• PE synthesis discovered accidentally in 1932 by Imperial Chemical Company (ICI) Scientists • First High Pressure LDPE plant built in 1939 • In 1953, large advancements were made by Scientist Carl Ziegler, inventor of a new catalyst system. A scientist named Giulio Natta also shares credit for this catalyst development • Known today as the Ziegler-Natta Catalyst (Z/N), this catalyst facilitated polymer synthesis at lower temperatures and pressures High Density Polyethylene (HDPE) materials were introduced soon after • In the late 1970’s LLDPE materials were introduced to the market • Significant Catalyst advances since that time with the advent of single-site catalysts

© 2005 NOVA Chemicals Corporation

Polyethylene is ...
• A polymer of ETHYLENE or a copolymer of ethylene and a comonomer • ETHYLENE - a gas composed of two carbons and four hydrogen molecules. Formula: C2H4 The monomer unit for polyethylene forms the backbone of the compound: H2C=CH2

© 2005 NOVA Chemicals Corporation

© 2005 NOVA Chemicals Corporation

Some Basic Definitions
• Monomer - A chemical compound that can undergo
polymerization. The basic building block of a polymer

• Comonomer - One of the constituents of a copolymer • Copolymer - A product of copolymerization • Copolymerization - Polymerization of two different

• Homopolymer - Manufactured with no comonomer, with
ethylene only

© 2005 NOVA Chemicals Corporation

Practical Illustration of Polyethylene Designations
(0.917 to 0.935 g/cc)

(0.955 to 0.970 g/cc)

(0.905 to 0.955 g/cc)

© 2005 NOVA Chemicals Corporation

Polyethylene Designations
Polyethylene is classified by density ranges, as defined by ASTM: • LDPE Type I 0.910 - 0.925 g/cc • MDPE Type II 0.926 - 0.940 g/cc • HDPE Type III 0.941 - 0.960 g/cc (Copolymer) • HDPE Type IV >0.961 g/cc (Homopolymer)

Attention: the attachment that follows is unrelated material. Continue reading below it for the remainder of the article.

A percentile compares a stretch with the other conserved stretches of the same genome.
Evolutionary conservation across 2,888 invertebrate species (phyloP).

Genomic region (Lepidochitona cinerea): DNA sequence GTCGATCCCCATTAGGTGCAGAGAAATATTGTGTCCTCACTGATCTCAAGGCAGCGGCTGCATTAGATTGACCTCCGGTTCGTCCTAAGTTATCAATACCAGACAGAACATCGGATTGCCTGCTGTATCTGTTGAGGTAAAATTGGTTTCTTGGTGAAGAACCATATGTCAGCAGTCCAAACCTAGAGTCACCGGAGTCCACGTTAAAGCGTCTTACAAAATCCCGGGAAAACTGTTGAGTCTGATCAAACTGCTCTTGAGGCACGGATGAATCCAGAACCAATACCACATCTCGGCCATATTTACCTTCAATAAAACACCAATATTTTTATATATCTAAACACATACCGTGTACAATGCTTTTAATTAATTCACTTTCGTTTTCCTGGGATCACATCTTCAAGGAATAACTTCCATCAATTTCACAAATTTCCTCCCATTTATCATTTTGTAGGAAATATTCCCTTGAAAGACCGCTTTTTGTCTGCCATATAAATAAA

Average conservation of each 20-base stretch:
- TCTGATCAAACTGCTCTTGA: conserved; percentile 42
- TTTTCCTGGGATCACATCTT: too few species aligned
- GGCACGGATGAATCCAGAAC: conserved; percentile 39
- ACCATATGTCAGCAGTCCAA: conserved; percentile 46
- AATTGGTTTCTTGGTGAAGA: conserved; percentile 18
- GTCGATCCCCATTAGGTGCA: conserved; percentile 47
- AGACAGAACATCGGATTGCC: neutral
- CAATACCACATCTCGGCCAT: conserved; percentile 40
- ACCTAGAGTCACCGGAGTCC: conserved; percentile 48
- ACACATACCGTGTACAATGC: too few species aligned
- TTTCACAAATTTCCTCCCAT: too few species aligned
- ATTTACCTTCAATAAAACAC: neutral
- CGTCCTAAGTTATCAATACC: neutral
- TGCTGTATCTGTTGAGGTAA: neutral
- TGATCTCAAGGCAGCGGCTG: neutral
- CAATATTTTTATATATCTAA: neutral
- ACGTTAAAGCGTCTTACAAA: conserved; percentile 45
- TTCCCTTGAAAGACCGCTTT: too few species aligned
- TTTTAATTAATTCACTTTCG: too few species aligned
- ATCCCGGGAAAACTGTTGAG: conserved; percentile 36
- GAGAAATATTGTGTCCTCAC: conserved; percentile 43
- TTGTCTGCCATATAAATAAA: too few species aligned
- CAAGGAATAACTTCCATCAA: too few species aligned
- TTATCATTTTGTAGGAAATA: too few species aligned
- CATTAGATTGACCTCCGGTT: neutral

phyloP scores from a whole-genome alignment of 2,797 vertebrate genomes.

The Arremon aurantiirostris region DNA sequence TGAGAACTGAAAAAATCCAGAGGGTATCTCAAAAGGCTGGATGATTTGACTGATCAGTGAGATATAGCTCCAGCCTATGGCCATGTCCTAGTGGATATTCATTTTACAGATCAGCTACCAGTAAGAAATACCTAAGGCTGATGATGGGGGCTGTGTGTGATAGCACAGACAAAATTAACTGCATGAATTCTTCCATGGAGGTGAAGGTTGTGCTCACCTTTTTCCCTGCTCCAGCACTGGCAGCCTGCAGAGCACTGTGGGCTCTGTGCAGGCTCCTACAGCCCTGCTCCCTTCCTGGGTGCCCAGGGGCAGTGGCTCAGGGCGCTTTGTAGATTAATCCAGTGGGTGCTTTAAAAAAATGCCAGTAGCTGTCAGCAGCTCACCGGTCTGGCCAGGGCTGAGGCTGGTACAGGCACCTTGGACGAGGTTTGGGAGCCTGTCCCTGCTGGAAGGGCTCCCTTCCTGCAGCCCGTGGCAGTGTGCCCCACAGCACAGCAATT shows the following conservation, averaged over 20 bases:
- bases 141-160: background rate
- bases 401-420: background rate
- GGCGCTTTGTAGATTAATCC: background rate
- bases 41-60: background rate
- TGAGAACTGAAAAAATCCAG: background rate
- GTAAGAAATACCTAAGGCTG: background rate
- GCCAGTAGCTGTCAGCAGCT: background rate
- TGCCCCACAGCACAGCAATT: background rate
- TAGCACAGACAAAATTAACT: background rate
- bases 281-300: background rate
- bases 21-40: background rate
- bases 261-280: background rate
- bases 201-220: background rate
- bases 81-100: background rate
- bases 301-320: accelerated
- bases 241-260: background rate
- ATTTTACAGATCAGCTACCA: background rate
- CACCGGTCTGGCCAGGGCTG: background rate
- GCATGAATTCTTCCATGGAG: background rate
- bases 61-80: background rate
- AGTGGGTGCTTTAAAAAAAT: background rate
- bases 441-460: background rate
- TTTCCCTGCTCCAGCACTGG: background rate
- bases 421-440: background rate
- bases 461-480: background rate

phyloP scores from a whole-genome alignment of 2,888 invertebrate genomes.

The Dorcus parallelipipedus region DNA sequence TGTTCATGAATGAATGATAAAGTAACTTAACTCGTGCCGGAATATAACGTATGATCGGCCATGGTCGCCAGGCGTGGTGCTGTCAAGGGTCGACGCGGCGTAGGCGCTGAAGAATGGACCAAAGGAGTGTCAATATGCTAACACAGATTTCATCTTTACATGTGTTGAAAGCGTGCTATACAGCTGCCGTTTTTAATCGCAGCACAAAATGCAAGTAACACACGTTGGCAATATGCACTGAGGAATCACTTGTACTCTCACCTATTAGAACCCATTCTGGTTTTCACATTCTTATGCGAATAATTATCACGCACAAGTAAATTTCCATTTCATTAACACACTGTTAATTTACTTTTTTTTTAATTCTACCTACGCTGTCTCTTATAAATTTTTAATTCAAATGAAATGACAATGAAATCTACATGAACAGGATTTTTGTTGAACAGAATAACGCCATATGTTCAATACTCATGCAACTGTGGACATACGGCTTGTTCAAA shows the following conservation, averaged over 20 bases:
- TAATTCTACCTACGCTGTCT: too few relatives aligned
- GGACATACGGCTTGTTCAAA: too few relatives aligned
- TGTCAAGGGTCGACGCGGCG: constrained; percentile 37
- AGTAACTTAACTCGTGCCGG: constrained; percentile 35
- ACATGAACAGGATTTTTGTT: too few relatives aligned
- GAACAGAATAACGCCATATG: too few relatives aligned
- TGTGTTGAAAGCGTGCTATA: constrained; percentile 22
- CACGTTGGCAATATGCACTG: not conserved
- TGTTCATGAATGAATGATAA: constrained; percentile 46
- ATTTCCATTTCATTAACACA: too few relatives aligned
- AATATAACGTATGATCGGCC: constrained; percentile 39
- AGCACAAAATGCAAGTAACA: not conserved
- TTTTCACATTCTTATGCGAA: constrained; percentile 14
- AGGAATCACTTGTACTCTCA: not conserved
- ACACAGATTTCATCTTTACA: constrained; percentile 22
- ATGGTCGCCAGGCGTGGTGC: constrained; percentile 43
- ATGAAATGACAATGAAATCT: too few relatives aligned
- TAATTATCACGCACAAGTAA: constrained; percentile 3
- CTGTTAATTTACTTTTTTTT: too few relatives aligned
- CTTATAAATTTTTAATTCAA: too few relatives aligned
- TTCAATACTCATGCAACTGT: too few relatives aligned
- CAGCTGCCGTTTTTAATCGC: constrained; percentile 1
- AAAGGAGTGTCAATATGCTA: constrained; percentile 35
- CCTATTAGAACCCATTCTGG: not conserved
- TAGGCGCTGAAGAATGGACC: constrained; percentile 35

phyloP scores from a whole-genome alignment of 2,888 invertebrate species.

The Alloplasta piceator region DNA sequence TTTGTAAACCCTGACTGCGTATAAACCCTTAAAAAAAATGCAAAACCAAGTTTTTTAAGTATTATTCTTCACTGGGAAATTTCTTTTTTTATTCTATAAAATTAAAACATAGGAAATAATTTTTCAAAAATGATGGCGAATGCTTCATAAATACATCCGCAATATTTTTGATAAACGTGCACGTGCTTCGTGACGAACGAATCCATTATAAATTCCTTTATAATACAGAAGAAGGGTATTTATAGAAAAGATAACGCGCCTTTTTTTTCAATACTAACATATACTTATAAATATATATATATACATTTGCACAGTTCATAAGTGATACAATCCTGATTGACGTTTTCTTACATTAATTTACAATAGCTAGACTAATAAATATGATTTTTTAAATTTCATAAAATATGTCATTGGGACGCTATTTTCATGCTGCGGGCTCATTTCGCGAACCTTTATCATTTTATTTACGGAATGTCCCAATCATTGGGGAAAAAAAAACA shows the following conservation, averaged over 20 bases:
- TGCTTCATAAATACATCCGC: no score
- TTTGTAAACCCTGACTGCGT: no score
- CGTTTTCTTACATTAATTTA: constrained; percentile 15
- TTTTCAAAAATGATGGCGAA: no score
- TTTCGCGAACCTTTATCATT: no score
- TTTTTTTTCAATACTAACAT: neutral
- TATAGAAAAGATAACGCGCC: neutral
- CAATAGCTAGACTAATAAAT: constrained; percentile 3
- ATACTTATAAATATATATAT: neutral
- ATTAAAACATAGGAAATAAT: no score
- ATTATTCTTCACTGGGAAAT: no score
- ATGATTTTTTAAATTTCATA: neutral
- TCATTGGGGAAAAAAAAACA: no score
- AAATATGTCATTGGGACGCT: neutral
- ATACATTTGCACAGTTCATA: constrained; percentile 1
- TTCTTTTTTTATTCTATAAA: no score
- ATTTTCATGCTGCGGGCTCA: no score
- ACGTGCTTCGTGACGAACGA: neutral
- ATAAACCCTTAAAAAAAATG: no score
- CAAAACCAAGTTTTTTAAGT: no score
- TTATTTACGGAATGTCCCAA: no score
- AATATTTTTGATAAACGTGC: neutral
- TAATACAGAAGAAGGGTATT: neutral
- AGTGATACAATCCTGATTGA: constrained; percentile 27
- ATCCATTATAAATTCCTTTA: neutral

© 2005 NOVA Chemicals Corporation

Unit 1 PE Introduction and LDPE Overview

© 2005 NOVA Chemicals Corporation

• Molecular Structure LDPE - Long Chain Branching (LCB) results in unique polymer properties

© 2005 NOVA Chemicals Corporation

LDPE Manufacturing Processes
Two main LDPE manufacturing processes in use: • • High Pressure Tubular Reactors High Pressure Autoclave Reactors

© 2005 NOVA Chemicals Corporation

LDPE Tubular Reactors (Simplified)
• A tubular LDPE Reactor is a long heat exchanger • Free Radical polymerization uses Peroxide initiators or Oxygen to promote polymerization reactions • Ethylene is circulated through a compressor - the main pressurization of the feed stream is accomplished by a hyper compressor • Initiators are introduced at various points along the length of the tube - Zone temperatures are accurately controlled • No backmixing takes place in the tubular system, residence time is limited/short • The exothermic heat of reaction is removed via water jackets on the outside walls of the tube • Upon exiting the reactor the material passes through medium pressure and low pressure separators (separates Ethylene from PE), PE moves to the extruder